• Acupressure and acupuncture

Some herbal products can also help nausea, such as ginger. Always talk to your doctor before using any alternative or complementary treatment. If your doctor prescribes anti-nausea medicines, do not stop taking them or use something else without asking your doctor.

You might be curious about using marijuana to relieve nausea and vomiting. Doctors do not yet have enough evidence to recommend it as a treatment. But you can take medicines called dronabinol (Marinol or Syndros) and nabilone (Cesamet). They are synthetic forms of cannabis, and the U.S. Food and Drug Administration has approved them as medicines. You might try these if other anti-nausea medicines do not work well for you.

Questions to ask your health care team

Consider asking your health care team these questions about nausea and vomiting before you start cancer treatment.

  • Is this cancer treatment likely to cause nausea and vomiting? If so, when could those side effects start?

  • Is there a way to prevent these side effects of cancer treatment?

  • Who should I tell if I start experiencing nausea or vomiting?

  • How can my nausea be relieved if it starts?

  • Do you think certain anti-nausea medicines will work better for me? Why?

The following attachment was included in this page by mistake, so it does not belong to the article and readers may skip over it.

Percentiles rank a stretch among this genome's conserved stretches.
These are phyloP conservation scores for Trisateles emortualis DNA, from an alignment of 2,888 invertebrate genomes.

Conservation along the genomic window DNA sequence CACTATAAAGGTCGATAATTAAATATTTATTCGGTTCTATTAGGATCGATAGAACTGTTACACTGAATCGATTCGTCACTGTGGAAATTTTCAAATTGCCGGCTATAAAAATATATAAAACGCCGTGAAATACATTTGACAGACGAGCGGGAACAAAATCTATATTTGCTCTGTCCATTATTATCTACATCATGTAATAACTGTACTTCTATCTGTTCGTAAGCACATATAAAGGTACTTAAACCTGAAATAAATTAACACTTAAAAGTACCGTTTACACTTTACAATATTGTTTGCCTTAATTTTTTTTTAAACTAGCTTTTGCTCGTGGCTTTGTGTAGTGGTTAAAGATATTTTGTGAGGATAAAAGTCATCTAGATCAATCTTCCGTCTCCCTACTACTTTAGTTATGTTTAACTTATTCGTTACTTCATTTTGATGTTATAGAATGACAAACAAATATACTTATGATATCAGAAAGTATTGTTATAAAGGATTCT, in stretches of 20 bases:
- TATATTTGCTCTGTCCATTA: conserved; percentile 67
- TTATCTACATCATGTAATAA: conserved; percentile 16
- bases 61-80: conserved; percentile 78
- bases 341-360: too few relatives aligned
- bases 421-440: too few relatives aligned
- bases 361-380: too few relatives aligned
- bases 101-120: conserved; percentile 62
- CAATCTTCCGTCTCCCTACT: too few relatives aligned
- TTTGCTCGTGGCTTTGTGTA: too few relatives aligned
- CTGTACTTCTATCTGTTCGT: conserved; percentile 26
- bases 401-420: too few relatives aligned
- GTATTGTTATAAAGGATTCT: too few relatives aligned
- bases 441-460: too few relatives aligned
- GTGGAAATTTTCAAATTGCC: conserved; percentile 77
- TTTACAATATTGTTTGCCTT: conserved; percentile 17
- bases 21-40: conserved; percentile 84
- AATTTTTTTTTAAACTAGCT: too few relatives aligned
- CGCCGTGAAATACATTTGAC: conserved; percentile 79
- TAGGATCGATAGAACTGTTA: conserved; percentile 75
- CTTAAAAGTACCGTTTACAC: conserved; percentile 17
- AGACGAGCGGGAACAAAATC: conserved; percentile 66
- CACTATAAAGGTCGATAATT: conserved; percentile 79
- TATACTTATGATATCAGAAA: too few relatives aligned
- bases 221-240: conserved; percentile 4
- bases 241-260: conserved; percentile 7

• What are signs that nausea and vomiting are affecting my hydration or nutrition?

  • Should I tell you right away if this antiemetic treatment doesn’t relieve my symptoms?

  • Should I keep track of my nausea and vomiting? If so, how should I track my symptoms?

  • What should I do if I’m very anxious about nausea and vomiting?

  • Do these recommended antiemetic medications have any side effects I should know about?

  • Who can I talk to if I have trouble paying for the medicine or need one that costs less?

During your treatment and recovery, please tell your doctor or someone else on your health care team if you have nausea and vomiting so that they can treat it as soon as possible. If they know how you are feeling, they can find ways to relieve or manage your side effects to help you feel more comfortable, continue your treatment as planned, and potentially keep side effects from worsening.

Related Resources

Side Effects of Chemotherapy

Side Effects of Radiation Therapy

Fear of Treatment Side Effects

Nutrition Recommendations During and After Cancer Treatment

More Information

American Cancer Society: Nausea and Vomiting

CancerCare: Nausea and Vomiting

National Cancer Institute: Nausea and Vomiting

ASCO answers; Nausea and VomitingDownload ASCO's free 1-page (front and back) fact sheet on Nausea and Vomiting as a printable PDF. This introduction to preventing and managing nausea and vomiting includes possible causes and risk factors, prevention and treatment options, words to know, and questions to ask the health care team. Order printed copies of the fact sheet in English from the ASCO Store.